The Clinical Core (Core B) of the Penn Udall Center has four key functions: 1) To recruit patients with Parkinson's disease (PD), PD with dementia (PDD) dementia with Lewy bodies (DLB), and normal control subjects for the Udall Center's projects;2) To develop strategies for outreach to minorities and recruit them for participation in studies;3) To collaborate with the Administrative and Educational Core (Core A) in educating residents and fellows, health care professionals and the PD community;4) to collaborate with the Statistical Core (Core D) to maintain a secure, compliant, state-of-the-art relational database;and 5) to join with the Neuropathology, Biomarker and Genetics Core (Core C) in collaboration with other Udall Centers on clinical characterization and sample collection. Patients and controls recruited to Core B will consent to donate blood and cerebrospinal fluid (CSF) during life, and brain tissue at death, for the identification of potential biomarkers of PD-related neurodegeneration, including peripheral biochemical analytes and genetic markers in blood and CSF. Participants in the Penn Udall Cohort will have annual evaluations to the time of death. The principal source of patients is the Parkinson's disease and Movement Disorders Center (PD&MDC) of the University of Pennsylvania, located at the Penn Neurological Institute at Pennsylvania Hospital. The PD&MDC is one of the largest referral sites in the northeastern US for the diagnosis and treatment of PD and other movement disorders.
Parkinson's disease (PD) is a common neurodegenerative disease affecting approximately 1 million Americans. While the motor symptoms of PD are well-recognized and can be targeted by effective symptomatic medications, cognitive impairment and dementia in PD are common (affecting 80% of patients with PD for 20 years), costly, and without effective symptomatic therapies. Core B is essential to the success of the Projects of this application and to all collaborations described herein between the Penn Udall Center and other Udall Centers. Thus, Core B is the central clearing house for research that might lead to more meaningful therapies for cognitive impairment in PD.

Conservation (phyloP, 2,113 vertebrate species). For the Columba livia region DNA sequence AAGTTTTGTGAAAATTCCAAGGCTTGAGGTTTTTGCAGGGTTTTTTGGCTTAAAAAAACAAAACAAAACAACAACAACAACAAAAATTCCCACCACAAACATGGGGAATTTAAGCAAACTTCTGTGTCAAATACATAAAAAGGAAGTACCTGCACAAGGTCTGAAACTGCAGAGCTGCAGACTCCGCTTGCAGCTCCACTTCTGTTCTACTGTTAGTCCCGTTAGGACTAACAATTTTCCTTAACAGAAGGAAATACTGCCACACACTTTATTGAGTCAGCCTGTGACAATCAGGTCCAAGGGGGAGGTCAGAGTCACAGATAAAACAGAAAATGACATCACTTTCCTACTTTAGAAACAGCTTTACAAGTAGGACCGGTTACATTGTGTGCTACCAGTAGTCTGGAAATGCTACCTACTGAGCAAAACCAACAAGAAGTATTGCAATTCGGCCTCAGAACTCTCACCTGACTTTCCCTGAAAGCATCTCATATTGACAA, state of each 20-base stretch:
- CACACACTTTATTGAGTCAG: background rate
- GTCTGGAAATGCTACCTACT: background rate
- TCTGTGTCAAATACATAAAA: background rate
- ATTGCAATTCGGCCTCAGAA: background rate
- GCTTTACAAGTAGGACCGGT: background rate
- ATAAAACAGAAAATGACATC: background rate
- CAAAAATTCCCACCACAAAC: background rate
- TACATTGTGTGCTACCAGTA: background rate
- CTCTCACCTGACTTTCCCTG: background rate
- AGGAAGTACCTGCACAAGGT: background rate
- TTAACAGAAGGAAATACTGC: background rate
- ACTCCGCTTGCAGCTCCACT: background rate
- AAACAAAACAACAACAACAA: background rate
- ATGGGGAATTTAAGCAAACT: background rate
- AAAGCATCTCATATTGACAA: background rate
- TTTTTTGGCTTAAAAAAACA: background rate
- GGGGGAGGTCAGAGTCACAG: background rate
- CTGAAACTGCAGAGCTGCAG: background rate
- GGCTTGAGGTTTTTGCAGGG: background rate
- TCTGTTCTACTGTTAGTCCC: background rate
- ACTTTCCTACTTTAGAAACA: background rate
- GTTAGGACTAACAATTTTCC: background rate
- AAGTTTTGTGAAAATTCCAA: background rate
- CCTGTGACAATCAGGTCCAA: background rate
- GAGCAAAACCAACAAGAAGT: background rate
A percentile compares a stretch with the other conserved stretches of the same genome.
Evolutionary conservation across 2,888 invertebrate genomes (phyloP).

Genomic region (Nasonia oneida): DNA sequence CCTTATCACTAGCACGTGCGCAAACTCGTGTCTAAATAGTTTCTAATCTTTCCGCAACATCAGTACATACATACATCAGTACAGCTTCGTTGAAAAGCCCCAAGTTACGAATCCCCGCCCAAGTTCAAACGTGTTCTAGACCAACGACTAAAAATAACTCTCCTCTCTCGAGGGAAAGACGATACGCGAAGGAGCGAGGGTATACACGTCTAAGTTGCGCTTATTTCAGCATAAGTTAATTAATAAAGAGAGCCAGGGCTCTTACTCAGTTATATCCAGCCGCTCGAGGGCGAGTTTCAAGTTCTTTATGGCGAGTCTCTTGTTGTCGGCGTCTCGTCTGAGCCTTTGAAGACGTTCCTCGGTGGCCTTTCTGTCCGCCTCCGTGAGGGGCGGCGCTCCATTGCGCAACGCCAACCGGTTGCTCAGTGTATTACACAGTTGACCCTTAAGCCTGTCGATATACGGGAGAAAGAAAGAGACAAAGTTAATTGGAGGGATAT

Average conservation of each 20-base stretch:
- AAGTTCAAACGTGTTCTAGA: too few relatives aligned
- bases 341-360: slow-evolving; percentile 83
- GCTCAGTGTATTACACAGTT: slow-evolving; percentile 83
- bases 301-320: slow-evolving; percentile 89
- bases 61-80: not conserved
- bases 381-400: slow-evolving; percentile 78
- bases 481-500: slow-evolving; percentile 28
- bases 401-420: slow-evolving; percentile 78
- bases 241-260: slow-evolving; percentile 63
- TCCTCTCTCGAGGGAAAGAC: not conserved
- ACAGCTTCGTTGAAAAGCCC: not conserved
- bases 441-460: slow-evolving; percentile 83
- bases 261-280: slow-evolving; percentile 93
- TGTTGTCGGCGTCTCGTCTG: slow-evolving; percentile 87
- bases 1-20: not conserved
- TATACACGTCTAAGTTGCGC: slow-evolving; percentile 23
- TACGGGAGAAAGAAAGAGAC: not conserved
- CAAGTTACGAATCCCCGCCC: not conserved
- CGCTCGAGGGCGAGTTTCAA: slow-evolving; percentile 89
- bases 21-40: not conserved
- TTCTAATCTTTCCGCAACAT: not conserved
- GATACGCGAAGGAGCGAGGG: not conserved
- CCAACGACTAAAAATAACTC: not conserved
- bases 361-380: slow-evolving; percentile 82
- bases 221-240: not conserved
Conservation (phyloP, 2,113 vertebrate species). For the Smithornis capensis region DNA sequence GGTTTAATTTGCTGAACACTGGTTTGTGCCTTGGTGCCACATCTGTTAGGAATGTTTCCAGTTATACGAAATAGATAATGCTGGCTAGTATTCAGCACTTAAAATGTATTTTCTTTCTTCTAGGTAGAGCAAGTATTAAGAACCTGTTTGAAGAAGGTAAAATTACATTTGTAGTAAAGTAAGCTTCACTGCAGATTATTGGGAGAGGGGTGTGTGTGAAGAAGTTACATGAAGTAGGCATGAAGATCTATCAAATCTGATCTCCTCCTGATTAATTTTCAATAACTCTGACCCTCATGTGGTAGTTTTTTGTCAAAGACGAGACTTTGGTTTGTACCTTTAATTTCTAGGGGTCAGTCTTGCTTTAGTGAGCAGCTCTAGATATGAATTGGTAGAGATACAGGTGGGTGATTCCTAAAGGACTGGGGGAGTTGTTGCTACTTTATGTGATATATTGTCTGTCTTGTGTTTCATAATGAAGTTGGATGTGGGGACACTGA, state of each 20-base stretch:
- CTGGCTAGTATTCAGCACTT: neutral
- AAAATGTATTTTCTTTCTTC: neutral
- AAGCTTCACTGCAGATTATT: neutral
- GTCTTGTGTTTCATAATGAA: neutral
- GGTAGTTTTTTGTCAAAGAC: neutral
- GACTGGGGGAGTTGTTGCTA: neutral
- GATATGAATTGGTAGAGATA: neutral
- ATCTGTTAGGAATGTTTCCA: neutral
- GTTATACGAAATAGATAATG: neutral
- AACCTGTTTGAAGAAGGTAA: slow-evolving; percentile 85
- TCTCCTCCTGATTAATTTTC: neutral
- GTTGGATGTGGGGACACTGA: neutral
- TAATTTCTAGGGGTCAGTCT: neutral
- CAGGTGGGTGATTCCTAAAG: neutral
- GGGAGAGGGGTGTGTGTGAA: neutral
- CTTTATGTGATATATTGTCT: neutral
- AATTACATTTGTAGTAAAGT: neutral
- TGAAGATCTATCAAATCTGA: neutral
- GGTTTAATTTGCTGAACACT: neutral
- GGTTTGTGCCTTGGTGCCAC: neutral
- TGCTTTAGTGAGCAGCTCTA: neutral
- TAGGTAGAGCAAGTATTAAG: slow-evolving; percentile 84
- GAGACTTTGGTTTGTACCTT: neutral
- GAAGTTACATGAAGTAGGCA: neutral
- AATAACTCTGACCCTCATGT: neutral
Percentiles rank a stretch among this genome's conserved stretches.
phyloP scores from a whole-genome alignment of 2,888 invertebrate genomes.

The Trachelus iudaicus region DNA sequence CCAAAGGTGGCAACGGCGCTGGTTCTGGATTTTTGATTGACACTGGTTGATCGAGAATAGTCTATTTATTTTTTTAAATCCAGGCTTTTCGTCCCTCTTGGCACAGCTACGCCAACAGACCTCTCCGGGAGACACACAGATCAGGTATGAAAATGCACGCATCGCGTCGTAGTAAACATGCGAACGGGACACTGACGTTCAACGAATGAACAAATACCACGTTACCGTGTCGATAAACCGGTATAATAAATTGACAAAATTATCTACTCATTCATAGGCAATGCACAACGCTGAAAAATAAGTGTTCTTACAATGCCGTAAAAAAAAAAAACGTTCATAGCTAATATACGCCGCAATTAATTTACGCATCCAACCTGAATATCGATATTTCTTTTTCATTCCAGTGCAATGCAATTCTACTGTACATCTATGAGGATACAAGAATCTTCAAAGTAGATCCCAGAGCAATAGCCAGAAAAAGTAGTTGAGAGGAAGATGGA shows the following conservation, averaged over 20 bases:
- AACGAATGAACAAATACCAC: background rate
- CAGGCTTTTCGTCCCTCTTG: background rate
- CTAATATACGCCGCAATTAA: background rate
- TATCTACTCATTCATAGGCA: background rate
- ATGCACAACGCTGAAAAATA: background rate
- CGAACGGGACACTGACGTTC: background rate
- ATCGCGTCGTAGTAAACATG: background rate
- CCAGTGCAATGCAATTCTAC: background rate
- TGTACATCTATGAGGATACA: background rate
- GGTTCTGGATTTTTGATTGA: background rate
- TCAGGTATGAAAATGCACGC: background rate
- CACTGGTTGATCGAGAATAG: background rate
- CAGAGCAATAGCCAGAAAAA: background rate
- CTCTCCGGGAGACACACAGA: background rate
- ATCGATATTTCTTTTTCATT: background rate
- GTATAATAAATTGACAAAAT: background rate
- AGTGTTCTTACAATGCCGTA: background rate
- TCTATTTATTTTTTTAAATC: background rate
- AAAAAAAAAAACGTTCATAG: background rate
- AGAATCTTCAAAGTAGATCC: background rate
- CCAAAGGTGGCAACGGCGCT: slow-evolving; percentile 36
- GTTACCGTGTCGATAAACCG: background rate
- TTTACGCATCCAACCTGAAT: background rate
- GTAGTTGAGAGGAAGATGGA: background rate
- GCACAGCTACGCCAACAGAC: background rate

|Kalia, Lorraine V; Lang, Anthony E; Hazrati, Lili-Naz et al. (2015) Clinical correlations with Lewy body pathology in LRRK2-related Parkinson disease. JAMA Neurol 72:100-5|
|Swanson, Christine R; Li, Katherine; Unger, Travis L et al. (2015) Lower plasma apolipoprotein A1 levels are found in Parkinson's disease and associate with apolipoprotein A1 genotype. Mov Disord 30:805-12|
|Irwin, David J; McMillan, Corey T; Suh, EunRan et al. (2014) Myelin oligodendrocyte basic protein and prognosis in behavioral-variant frontotemporal dementia. Neurology 83:502-9|
|Luk, Kelvin C; Lee, Virginia M-Y (2014) Modeling Lewy pathology propagation in Parkinson's disease. Parkinsonism Relat Disord 20 Suppl 1:S85-7|
|Avants, Brian B; Libon, David J; Rascovsky, Katya et al. (2014) Sparse canonical correlation analysis relates network-level atrophy to multivariate cognitive measures in a neurodegenerative population. Neuroimage 84:698-711|
|Peelle, Jonathan E; Powers, John; Cook, Philip A et al. (2014) Frontotemporal neural systems supporting semantic processing in Alzheimer's disease. Cogn Affect Behav Neurosci 14:37-48|
|Cook, Philip A; McMillan, Corey T; Avants, Brian B et al. (2014) Relating brain anatomy and cognitive ability using a multivariate multimodal framework. Neuroimage 99:477-86|
|Ash, Sharon; Menaged, Anna; Olm, Christopher et al. (2014) Narrative discourse deficits in amyotrophic lateral sclerosis. Neurology 83:520-8|
|McCluskey, Leo; Vandriel, Shannon; Elman, Lauren et al. (2014) ALS-Plus syndrome: non-pyramidal features in a large ALS cohort. J Neurol Sci 345:118-24|
|Escobar, Valerie Drews; Kuo, Yien-Ming; Orrison, Bonnie M et al. (2014) Transgenic mice expressing S129 phosphorylation mutations in ?-synuclein. Neurosci Lett 563:96-100|
Showing the most recent 10 out of 105 publications